Property professionals say that, too, has put a chill on the upper end of the market, which has knock-on effects further down.
One consequence is that Edinburgh home-buyers contribute a very high share of the total. Part of the story of Scotland At Home in the 21st century is the growth of the Edinburgh economy and its sprawl into neighbouring council areas, including the Lothians, Fife and Forth Valley. As one example, the finance was signed off last week on a rapid expansion of the village of Winchburgh, near Linlithgow, which will have nearly 3,500 new homes.
The story of the London property market, which wildly skews any averaging of the UK market, has an echo in the Scottish capital when compared with the rest of the country.
The slow pace of sales is now meeting Brexit uncertainty. House builders warn that investment is being frozen not only by industry but also by prospective home-buyers.
The prices aren't moving much, but property experts last month responded to the regular questions from the Royal Institution of Chartered Surveyors with the message that the sales outlook is the worst for 20 years, including the great credit crunch crash.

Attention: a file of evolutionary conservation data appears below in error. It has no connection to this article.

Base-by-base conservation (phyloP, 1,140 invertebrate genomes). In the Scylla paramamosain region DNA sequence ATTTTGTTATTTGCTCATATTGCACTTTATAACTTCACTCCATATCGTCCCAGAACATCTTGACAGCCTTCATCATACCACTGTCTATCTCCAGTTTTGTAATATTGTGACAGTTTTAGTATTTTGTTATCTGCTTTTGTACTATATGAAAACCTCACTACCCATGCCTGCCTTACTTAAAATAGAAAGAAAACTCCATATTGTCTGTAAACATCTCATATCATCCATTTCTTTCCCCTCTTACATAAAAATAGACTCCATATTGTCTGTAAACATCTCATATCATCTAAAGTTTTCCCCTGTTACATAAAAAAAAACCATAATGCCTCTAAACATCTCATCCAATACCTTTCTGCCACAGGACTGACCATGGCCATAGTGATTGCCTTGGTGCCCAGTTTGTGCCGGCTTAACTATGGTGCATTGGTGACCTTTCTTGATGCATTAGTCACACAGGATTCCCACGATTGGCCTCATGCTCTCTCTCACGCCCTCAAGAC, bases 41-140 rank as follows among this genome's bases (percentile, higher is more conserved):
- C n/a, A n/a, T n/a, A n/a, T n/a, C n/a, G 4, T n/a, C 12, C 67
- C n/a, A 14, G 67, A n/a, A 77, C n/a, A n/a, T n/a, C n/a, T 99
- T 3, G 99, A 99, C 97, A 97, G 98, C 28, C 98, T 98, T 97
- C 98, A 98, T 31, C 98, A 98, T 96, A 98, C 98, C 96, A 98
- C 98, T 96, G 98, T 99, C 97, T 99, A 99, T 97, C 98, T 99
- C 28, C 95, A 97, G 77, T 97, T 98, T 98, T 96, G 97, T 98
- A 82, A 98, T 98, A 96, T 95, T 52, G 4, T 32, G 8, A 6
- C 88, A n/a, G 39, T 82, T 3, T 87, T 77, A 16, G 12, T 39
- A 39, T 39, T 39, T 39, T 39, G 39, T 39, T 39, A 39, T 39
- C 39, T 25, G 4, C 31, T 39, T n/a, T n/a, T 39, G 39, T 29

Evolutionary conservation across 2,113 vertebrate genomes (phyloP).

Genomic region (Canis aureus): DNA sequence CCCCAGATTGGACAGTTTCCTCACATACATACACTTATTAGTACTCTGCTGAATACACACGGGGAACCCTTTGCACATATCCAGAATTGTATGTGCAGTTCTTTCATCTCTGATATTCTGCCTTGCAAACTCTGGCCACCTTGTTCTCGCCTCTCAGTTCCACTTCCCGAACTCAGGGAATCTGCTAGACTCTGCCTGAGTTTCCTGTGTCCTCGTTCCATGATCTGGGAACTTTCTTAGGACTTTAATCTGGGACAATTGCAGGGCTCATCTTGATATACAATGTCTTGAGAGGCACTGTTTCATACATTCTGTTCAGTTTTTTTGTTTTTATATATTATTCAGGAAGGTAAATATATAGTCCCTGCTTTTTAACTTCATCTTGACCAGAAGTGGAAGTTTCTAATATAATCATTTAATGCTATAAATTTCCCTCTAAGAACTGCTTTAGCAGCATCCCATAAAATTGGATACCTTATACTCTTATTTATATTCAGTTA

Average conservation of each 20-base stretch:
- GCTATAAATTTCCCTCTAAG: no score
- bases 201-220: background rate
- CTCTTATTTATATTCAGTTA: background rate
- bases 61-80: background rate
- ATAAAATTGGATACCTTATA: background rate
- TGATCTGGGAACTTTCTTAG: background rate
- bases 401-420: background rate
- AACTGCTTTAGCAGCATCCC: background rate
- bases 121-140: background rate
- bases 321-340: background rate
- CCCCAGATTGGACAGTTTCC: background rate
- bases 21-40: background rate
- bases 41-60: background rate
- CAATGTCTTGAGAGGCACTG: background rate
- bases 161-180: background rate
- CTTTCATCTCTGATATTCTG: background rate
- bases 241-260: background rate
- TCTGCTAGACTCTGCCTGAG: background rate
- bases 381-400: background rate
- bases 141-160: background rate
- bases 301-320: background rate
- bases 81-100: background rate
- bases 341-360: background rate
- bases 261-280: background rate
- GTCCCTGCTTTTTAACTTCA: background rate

In brief, a note about these house price averages: for simplicity, we've used a simple average of transactions filed with the Registers of Scotland. But there is an alternative number, the House Price Index, or HPI, compiled with the Office for National Statistics and comparable with the rest of the UK.
It irons out the statistical quirks that grow out of averages, and of disproportionate shares of the type or value band of homes being bought and sold.
The HPI suggests the average value of a Scottish home is much lower than the average value of transactions. In November 2018, it was put at £151,000.
In Wales, the HPI put the average at £161,000, in Northern Ireland, it was £135,000 in November, after a much bigger bust and recovery than other parts of the UK over the past ten years.
In England, the comparable HPI figure was £247,000. Much of that is explained by the London effect, at an eye-watering £473,000 per home.